With all the new technology happening today, employers are getting creative by conducting background checks using Facebook, MySpace and Twitter to eliminate candidates.
The laws are pretty strict on what an employer can have access to when they conduct background checks, but with the Internet, human resource administrators are side stepping some of those laws. According to a Careerbuilder survey, 45 percent of employers screen candidates Facebook, Twitter, and other online activity. The argument is that it is public information, and therefore they are allowed to use it.
The only problem with using social media sites for conducting background checks is that employers are not required to disclose if a candidate has been turned down due to information obtained from this search, so a person would not know.
Many prospective employees feel that their right to online expression is being used against them without recourse. Aside from the fact that the check is subjective. One has to ask, what exactly is unacceptable? If a person mentions they had a glass of wine with friends is that too much info? Or, would it require pictures of them sprawled across the lawn? What views are they being judged on? Is it their political views? Ability to communicate in the online arena?
Employers argue that the information is public information, but it could also be argued that unless something has been signed which spells out exactly what they are looking for, then it is just a way to get around the valid background check laws. Meaning, if a person submits an application with all their personal information, an employer can circumvent the regular laws and base their hiring or not based on a person’s online presence and not have to tell the prospect anything.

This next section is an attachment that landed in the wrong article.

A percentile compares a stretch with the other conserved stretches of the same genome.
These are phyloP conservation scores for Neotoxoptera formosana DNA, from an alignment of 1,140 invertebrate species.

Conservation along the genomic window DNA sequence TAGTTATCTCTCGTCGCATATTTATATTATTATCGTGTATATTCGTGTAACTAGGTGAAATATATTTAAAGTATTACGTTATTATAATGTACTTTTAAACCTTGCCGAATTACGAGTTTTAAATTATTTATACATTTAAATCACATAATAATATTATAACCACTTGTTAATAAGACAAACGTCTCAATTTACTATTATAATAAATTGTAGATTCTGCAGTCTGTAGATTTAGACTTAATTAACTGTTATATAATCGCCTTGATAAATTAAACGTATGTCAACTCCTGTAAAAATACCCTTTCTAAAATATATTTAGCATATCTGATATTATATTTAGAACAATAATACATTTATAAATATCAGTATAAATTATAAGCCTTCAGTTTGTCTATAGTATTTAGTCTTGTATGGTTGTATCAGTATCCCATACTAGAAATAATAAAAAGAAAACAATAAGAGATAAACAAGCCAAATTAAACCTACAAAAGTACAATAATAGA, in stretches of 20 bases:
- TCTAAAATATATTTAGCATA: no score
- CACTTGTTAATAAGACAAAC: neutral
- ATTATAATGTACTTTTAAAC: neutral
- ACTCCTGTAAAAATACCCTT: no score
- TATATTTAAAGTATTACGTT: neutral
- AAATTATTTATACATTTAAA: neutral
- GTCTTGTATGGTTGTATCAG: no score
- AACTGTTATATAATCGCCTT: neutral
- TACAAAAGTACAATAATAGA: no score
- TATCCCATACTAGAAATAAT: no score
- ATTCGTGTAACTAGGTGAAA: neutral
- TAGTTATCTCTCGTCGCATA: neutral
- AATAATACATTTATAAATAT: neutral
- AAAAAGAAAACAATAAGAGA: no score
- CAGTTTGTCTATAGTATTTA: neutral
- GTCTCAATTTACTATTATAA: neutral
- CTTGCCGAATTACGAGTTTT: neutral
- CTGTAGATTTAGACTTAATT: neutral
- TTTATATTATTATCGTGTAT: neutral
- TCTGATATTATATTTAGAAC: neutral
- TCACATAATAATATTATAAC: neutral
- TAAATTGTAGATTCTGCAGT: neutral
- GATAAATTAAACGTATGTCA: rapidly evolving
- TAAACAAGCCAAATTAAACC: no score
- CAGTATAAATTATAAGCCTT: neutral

The reasoning being used is that employers want to measure how a person conducts them self online. Granted, pictures of someone chugging might not be the best introduction, but should what a person has done within the legal limits and in many ways, accepted as norm, be held against them? Should having a MySpace account preclude some from employment as has been stated by many employers?
Further, if an employer will snoop prior to hiring, what is to stop them from doing it after employment? Is society ready to possibly be penalized for activities that have nothing to do with their job? Since Facebook is the primary place employers are going, it might be wise for all potential candidates to change their settings to private and only allow content to be seen by friends. Never under any circumstance accept an employer as a friend. Steer them to LinkedIn.
This may not solve the snooping, but until there are laws in place to protect candidates, they must be proactive in steering employers where they want them to go. Bit. irregardless of who might see it, if a person would not feel comfortable sharing it with a parent, then it might not be wise to post it for the world to see.
Percent of people not on the web
Screening Job Candidates